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The Value of Knowledge Spillovers in the US Semiconductor Industry

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  • Deng, Yi

    ()
    (Department of Economics, Southern Methodist University)

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Abstract

This paper aims at quantifying the economic value of knowledge spillovers by exploring information contained in patent citations. We estimate a market valuation equation for semiconductor firms during the 1980s and 1990s, and find an average value in the amount of $0.6 to 1.2 million "R&D-equivalent" dollars for knowledge spillovers embodied in one patent citation. For an average semiconductor firm, such an estimate implies that the total value of knowledge spillovers the firm received during the sample period could be as high as half of its actual total R&D expenditures in the same period. This provides a direct measure of the economic value of social returns or externalities of relevant technological innovations. We also find that the value of knowledge spillovers declines as the size of firm's patent portfolio increases, and that self citations are more valuable than external citations, indicating a significant amount of tacit knowledge or know-how spillovers that occur within the firm.

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File URL: ftp://ftp1.economics.smu.edu/WorkingPapers/2005/Deng/scpatcit_nov06.pdf
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Bibliographic Info

Paper provided by Southern Methodist University, Department of Economics in its series Departmental Working Papers with number 0516.

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Length: 33 pages
Date of creation: Nov 2005
Date of revision: Nov 2006
Handle: RePEc:smu:ecowpa:0516

Contact details of provider:
Postal: Department of Economics, P.O. Box 750496, Southern Methodist University, Dallas, TX 75275-0496
Phone: 214-768-2715
Fax: 214-768-1821
Web page: http://www.smu.edu/economics

Related research

Keywords: Knowledge Spillovers; Patent Citation; R&D Expenditure; Tobin's Q;

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  1. Manuel Trajtenberg, 1990. "A Penny for Your Quotes: Patent Citations and the Value of Innovations," RAND Journal of Economics, The RAND Corporation, vol. 21(1), pages 172-187, Spring.
  2. Zvi Griliches, 1990. "Patent Statistics as Economic Indicators: A Survey," NBER Working Papers 3301, National Bureau of Economic Research, Inc.
  3. Richard C. Levin & Alvin K. Klevorick & Richard R. Nelson & Sidney G. Winter, 1987. "Appropriating the Returns from Industrial Research and Development," Brookings Papers on Economic Activity, Economic Studies Program, The Brookings Institution, vol. 18(3), pages 783-832.
  4. Adam B. Jaffe & Manuel Trajtenberg & Michael S. Fogarty, 2000. "The Meaning of Patent Citations: Report on the NBER/Case-Western Reserve Survey of Patentees," NBER Working Papers 7631, National Bureau of Economic Research, Inc.
  5. Jaffe, A.B. & Trajtenberg, M., 1992. "Geographic Localization of Knowledge Spillovers as Evidenced by Patent Citations," Papers 14-92, Tel Aviv.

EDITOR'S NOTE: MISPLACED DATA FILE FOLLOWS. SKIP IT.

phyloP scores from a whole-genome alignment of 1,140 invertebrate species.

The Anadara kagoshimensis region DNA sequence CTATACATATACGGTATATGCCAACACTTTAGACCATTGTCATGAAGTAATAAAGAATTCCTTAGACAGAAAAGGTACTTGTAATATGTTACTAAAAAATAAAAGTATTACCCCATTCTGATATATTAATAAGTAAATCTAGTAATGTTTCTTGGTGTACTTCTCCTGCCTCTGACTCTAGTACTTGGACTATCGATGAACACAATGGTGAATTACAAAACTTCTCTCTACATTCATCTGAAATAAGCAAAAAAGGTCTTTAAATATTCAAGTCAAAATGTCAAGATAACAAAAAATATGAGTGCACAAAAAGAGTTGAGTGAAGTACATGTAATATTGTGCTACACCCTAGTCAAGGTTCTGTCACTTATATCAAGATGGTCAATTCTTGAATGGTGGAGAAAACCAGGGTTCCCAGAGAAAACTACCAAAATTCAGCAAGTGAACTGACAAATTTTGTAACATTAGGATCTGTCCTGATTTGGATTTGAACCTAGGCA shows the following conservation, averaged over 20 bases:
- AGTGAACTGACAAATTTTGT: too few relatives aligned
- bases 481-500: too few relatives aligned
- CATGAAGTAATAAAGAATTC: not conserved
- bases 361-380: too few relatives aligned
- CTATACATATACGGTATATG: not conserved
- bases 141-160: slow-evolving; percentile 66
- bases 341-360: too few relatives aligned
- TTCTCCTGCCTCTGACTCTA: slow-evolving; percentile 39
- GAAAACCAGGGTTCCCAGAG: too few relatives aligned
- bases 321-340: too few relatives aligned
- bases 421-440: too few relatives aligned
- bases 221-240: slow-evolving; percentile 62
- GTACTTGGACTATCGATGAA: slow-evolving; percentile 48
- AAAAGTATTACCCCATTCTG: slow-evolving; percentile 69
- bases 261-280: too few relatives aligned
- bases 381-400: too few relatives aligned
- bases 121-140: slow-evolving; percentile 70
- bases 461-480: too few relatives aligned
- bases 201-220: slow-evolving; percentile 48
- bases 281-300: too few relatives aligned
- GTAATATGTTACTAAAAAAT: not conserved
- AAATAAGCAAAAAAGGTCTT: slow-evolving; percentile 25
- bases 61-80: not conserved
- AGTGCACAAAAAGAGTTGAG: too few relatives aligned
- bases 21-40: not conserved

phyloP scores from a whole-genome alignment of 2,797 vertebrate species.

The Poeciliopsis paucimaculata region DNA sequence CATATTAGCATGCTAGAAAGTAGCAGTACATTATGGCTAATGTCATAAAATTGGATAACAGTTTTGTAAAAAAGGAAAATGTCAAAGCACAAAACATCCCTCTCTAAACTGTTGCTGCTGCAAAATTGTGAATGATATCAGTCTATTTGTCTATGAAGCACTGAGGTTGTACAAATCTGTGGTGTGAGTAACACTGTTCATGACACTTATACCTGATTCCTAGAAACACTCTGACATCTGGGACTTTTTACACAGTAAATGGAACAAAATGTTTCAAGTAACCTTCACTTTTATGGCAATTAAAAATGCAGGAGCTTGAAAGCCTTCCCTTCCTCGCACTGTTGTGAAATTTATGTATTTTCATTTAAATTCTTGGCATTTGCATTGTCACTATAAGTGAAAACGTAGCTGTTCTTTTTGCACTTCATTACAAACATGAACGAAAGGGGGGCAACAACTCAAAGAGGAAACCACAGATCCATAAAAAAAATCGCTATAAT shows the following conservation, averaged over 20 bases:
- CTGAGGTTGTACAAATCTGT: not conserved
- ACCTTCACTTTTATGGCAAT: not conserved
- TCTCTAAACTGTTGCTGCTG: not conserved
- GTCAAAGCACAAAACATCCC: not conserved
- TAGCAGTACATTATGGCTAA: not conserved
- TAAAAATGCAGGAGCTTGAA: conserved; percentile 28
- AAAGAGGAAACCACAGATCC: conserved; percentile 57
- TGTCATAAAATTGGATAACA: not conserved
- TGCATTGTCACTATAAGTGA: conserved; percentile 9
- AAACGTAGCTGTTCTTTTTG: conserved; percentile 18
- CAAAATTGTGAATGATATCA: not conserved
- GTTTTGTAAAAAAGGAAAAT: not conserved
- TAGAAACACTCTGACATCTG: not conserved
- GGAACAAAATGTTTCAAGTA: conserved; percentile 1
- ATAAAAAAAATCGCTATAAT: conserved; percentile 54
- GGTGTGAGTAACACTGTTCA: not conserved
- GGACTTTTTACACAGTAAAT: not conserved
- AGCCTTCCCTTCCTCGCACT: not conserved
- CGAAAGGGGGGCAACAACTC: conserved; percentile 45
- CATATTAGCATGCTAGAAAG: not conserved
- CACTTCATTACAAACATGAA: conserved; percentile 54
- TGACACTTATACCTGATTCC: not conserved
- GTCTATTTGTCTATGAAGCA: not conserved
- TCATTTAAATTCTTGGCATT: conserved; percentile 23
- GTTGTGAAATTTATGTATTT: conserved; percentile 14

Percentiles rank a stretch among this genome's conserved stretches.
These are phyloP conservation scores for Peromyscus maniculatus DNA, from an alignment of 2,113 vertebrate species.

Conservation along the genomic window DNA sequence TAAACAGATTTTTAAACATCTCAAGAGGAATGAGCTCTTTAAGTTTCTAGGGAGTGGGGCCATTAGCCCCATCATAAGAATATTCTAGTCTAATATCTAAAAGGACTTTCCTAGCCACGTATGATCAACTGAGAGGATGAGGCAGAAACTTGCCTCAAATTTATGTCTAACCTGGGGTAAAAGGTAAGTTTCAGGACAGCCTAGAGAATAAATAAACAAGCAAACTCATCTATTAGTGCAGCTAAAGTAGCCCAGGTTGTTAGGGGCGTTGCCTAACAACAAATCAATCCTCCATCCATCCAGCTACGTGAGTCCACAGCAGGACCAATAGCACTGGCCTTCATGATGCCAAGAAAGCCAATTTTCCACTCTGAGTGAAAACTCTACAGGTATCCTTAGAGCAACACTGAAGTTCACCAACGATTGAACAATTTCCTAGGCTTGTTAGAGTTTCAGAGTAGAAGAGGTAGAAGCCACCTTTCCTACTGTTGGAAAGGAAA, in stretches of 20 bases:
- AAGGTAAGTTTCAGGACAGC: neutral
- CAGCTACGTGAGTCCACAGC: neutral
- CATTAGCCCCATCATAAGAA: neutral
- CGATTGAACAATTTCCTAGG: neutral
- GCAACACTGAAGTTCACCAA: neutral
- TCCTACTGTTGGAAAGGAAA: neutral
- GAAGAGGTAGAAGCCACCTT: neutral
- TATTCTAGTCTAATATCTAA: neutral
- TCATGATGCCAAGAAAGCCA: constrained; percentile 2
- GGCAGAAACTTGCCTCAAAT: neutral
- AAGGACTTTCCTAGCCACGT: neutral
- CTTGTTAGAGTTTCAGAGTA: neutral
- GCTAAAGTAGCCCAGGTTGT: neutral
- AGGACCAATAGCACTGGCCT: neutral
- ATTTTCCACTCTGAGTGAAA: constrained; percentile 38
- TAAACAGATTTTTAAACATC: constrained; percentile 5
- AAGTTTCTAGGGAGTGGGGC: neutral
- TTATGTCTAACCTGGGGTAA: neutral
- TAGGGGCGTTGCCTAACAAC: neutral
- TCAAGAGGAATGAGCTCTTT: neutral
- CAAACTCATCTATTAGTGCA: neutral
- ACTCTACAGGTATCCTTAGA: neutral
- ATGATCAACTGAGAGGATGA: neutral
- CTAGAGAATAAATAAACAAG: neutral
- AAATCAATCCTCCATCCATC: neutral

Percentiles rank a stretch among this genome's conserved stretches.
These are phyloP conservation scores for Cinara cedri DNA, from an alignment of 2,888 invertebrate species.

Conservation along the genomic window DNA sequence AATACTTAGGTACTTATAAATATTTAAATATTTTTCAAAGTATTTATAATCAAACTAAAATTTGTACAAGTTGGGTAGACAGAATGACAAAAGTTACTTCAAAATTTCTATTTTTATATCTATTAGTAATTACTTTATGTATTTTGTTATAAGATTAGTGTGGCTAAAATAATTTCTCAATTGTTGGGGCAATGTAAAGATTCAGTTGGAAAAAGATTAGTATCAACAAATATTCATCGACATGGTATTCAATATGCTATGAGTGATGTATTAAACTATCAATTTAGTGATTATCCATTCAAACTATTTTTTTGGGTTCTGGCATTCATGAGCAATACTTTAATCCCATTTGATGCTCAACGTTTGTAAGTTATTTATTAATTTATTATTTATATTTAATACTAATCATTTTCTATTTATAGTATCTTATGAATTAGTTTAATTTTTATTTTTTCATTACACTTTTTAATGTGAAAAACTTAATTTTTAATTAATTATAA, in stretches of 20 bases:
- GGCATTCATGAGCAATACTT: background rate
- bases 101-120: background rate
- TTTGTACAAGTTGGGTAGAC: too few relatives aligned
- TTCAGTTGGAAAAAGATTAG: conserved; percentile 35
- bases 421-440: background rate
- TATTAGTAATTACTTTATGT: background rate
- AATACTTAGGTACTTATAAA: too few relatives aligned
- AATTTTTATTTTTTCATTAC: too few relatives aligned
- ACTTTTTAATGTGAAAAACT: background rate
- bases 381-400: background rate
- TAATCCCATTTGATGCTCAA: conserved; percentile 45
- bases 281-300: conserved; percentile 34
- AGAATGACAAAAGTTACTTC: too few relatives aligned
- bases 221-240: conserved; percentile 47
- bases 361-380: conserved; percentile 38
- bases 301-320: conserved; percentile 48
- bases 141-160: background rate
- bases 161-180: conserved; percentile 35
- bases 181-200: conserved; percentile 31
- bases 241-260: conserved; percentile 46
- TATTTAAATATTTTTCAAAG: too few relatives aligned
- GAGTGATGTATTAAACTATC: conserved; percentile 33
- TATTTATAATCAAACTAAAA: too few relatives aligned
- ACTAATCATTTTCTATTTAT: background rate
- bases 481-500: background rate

6. Grossman, G.M. & Helpman, E., 1989. "Quality Ladders And Product Cycles," Papers 39-89, Tel Aviv.
  7. Griliches, Zvi, 1981. "Market value, R&D, and patents," Economics Letters, Elsevier, vol. 7(2), pages 183-187.
  8. Zvi Griliches & Jerry A. Hausman, 1984. "Errors in Variables in Panel Data," NBER Technical Working Papers 0037, National Bureau of Economic Research, Inc.
  9. Paul M Romer, 1999. "Endogenous Technological Change," Levine's Working Paper Archive 2135, David K. Levine.
  10. Bronwyn H. Hall & Adam B. Jaffe & Manuel Trajtenberg, 2001. "The NBER Patent Citation Data File: Lessons, Insights and Methodological Tools," NBER Working Papers 8498, National Bureau of Economic Research, Inc.
  11. Bronwyn H. Hall & Adam Jaffe & Manuel Trajtenberg, 2005. "Market Value and Patent Citations," RAND Journal of Economics, The RAND Corporation, vol. 36(1), pages 16-38, Spring.
  12. Dietmar Harhoff & Francis Narin & F. M. Scherer & Katrin Vopel, 1999. "Citation Frequency And The Value Of Patented Inventions," The Review of Economics and Statistics, MIT Press, vol. 81(3), pages 511-515, August.
  13. Adam B. Jaffe & Manuel Trajtenberg, 1996. "Flows of Knowledge from Universities and Federal Labs: Modeling the Flowof Patent Citations Over Time and Across Institutional and Geographic Boundari," NBER Working Papers 5712, National Bureau of Economic Research, Inc.
  14. Richard C. Levin & Alvin K. Klevorick & Richard R. Nelson & Sidney G. Winter, 1988. "Appropriating the Returns from Industrial R&D," Cowles Foundation Discussion Papers 862, Cowles Foundation for Research in Economics, Yale University.
  15. Suzanne Scotchmer, 1991. "Standing on the Shoulders of Giants: Cumulative Research and the Patent Law," Journal of Economic Perspectives, American Economic Association, vol. 5(1), pages 29-41, Winter.
  16. Jaffe, Adam B & Lerner, Josh, 2001. "Reinventing Public R&D: Patent Policy and the Commercialization of National Laboratory Technologies," RAND Journal of Economics, The RAND Corporation, vol. 32(1), pages 167-98, Spring.
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